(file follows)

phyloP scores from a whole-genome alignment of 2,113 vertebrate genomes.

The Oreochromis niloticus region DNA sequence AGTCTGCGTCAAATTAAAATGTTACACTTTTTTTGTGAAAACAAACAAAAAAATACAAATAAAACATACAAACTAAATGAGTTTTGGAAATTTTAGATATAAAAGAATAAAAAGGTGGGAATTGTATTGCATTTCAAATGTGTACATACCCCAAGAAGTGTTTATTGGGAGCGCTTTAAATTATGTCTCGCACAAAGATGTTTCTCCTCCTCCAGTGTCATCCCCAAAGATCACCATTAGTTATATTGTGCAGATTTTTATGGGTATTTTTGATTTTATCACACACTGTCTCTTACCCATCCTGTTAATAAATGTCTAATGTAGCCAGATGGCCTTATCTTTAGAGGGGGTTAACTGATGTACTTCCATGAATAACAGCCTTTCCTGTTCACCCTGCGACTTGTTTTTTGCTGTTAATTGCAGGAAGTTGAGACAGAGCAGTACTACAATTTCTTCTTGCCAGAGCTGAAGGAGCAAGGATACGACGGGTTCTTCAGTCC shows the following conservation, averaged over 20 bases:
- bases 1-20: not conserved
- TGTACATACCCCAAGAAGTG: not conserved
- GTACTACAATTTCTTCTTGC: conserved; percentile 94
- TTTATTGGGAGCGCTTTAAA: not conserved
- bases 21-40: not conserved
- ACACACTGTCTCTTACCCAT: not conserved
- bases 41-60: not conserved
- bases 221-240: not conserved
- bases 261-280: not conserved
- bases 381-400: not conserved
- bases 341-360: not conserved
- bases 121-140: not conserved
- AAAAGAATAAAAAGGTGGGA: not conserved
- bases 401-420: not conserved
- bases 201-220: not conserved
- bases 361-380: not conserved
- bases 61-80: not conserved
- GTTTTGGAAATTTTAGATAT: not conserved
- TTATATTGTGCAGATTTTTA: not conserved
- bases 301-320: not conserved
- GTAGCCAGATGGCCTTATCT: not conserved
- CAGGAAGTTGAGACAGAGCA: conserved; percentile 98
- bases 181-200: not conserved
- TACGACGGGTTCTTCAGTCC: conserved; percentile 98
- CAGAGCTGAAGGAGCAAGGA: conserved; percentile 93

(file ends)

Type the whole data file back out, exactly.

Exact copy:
phyloP scores from a whole-genome alignment of 2,113 vertebrate genomes.

The Oreochromis niloticus region DNA sequence AGTCTGCGTCAAATTAAAATGTTACACTTTTTTTGTGAAAACAAACAAAAAAATACAAATAAAACATACAAACTAAATGAGTTTTGGAAATTTTAGATATAAAAGAATAAAAAGGTGGGAATTGTATTGCATTTCAAATGTGTACATACCCCAAGAAGTGTTTATTGGGAGCGCTTTAAATTATGTCTCGCACAAAGATGTTTCTCCTCCTCCAGTGTCATCCCCAAAGATCACCATTAGTTATATTGTGCAGATTTTTATGGGTATTTTTGATTTTATCACACACTGTCTCTTACCCATCCTGTTAATAAATGTCTAATGTAGCCAGATGGCCTTATCTTTAGAGGGGGTTAACTGATGTACTTCCATGAATAACAGCCTTTCCTGTTCACCCTGCGACTTGTTTTTTGCTGTTAATTGCAGGAAGTTGAGACAGAGCAGTACTACAATTTCTTCTTGCCAGAGCTGAAGGAGCAAGGATACGACGGGTTCTTCAGTCC shows the following conservation, averaged over 20 bases:
- bases 1-20: not conserved
- TGTACATACCCCAAGAAGTG: not conserved
- GTACTACAATTTCTTCTTGC: conserved; percentile 94
- TTTATTGGGAGCGCTTTAAA: not conserved
- bases 21-40: not conserved
- ACACACTGTCTCTTACCCAT: not conserved
- bases 41-60: not conserved
- bases 221-240: not conserved
- bases 261-280: not conserved
- bases 381-400: not conserved
- bases 341-360: not conserved
- bases 121-140: not conserved
- AAAAGAATAAAAAGGTGGGA: not conserved
- bases 401-420: not conserved
- bases 201-220: not conserved
- bases 361-380: not conserved
- bases 61-80: not conserved
- GTTTTGGAAATTTTAGATAT: not conserved
- TTATATTGTGCAGATTTTTA: not conserved
- bases 301-320: not conserved
- GTAGCCAGATGGCCTTATCT: not conserved
- CAGGAAGTTGAGACAGAGCA: conserved; percentile 98
- bases 181-200: not conserved
- TACGACGGGTTCTTCAGTCC: conserved; percentile 98
- CAGAGCTGAAGGAGCAAGGA: conserved; percentile 93